Sci­en­tists look­ing for life on Saturn’s moon Ence­ladus

Tehran Times - - SCI / MED -

Ence­ladus, Saturn’s sixth largest moon, is in­creas­ingly be­ing rec­og­nized by sci­en­tists as the most promis­ing place in the So­lar Sys­tem to search for life.

The bril­liant white moon, which is about the size of Eng­land, has a global ocean of salty, liq­uid wa­ter be­low its frozen sur­face that this has ex­isted for bil­lions of years — plenty of time for life to emerge. Fur­ther­more, the pres­ence of hy­dro­ther­mal ac­tiv­ity and or­ganic ma­te­ri­als may pro­vide the warmth and ma­te­ri­als needed for or­gan­isms, as we un­der­stand them, to evolve.

Carolyn Porco, one of the world’s fore­most plan­e­tary sci­en­tists, is among those who thinks Ence­ladus should be our top pri­or­ity in the search for ex­trater­res­trial life. Speak­ing at the 2018 Break­through Dis­cuss con­fer­ence at Stan­ford Univer­sity on Thurs­day, she out­lined why Ence­ladus is so promis­ing and how we could go about find­ing life there.

Porco has long been at the fore­front of re­search into the moon. In the mid-2000s, for ex­am­ple, her team was re­spon­si­ble for sight­ing huge plumes of wa­ter va­por erupt­ing from frac­tures on the sur­face of Ence­ladus’ south po­lar re­gion.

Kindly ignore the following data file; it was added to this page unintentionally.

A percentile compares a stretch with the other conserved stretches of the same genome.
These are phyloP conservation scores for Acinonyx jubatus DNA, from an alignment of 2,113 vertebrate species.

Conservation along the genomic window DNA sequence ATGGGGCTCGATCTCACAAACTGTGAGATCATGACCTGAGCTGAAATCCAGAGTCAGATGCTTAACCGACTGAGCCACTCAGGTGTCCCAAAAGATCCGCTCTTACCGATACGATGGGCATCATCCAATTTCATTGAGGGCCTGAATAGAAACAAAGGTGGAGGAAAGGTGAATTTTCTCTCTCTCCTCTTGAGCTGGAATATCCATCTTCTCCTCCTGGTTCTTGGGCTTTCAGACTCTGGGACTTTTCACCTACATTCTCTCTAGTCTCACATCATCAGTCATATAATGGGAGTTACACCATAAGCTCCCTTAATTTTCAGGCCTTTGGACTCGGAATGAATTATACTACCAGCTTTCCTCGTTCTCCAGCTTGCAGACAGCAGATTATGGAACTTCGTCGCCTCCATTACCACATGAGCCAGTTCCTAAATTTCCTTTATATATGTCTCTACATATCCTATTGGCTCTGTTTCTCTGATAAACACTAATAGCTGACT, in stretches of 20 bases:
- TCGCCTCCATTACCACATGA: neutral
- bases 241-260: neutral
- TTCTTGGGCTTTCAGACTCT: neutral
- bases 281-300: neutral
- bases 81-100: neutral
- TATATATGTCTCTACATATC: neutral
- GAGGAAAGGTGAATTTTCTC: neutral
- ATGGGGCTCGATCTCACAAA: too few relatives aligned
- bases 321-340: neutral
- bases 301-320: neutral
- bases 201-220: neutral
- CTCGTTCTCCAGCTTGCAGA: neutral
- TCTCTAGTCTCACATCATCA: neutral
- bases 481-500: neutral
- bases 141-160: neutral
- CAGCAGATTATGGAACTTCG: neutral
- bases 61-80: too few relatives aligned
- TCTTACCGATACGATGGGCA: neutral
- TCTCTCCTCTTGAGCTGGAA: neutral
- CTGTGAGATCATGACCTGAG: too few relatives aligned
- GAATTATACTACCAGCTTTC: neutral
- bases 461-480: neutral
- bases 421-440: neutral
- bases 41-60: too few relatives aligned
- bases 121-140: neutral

Fur­ther­more, “there’s a process that hap­pens on ev­ery nat­u­ral body on the Earth called ‘bub­ble scrub­bing’, whereby or­ganic ma­te­ri­als and or­gan­isms, which are very hy­dropho­bic, at­tach to bub­bles as they rise through the wa­ter col­umn,” she said. “At the sur­face the bub­bles break, they re­lease their spray and that’s what we think we’re see­ing on Ence­ladus.”

But what kind of space­craft would be most ef­fec­tive at find­ing life on Ence­ladus? Ac­cord­ing to Porco, a rov­ing ve­hi­cle would not be use­ful be­cause of the moon’s rocky ter­rain, which is filled with huge blocks of ice. There’s also no at­mos­phere, so us­ing a drone would not be pos­si­ble.

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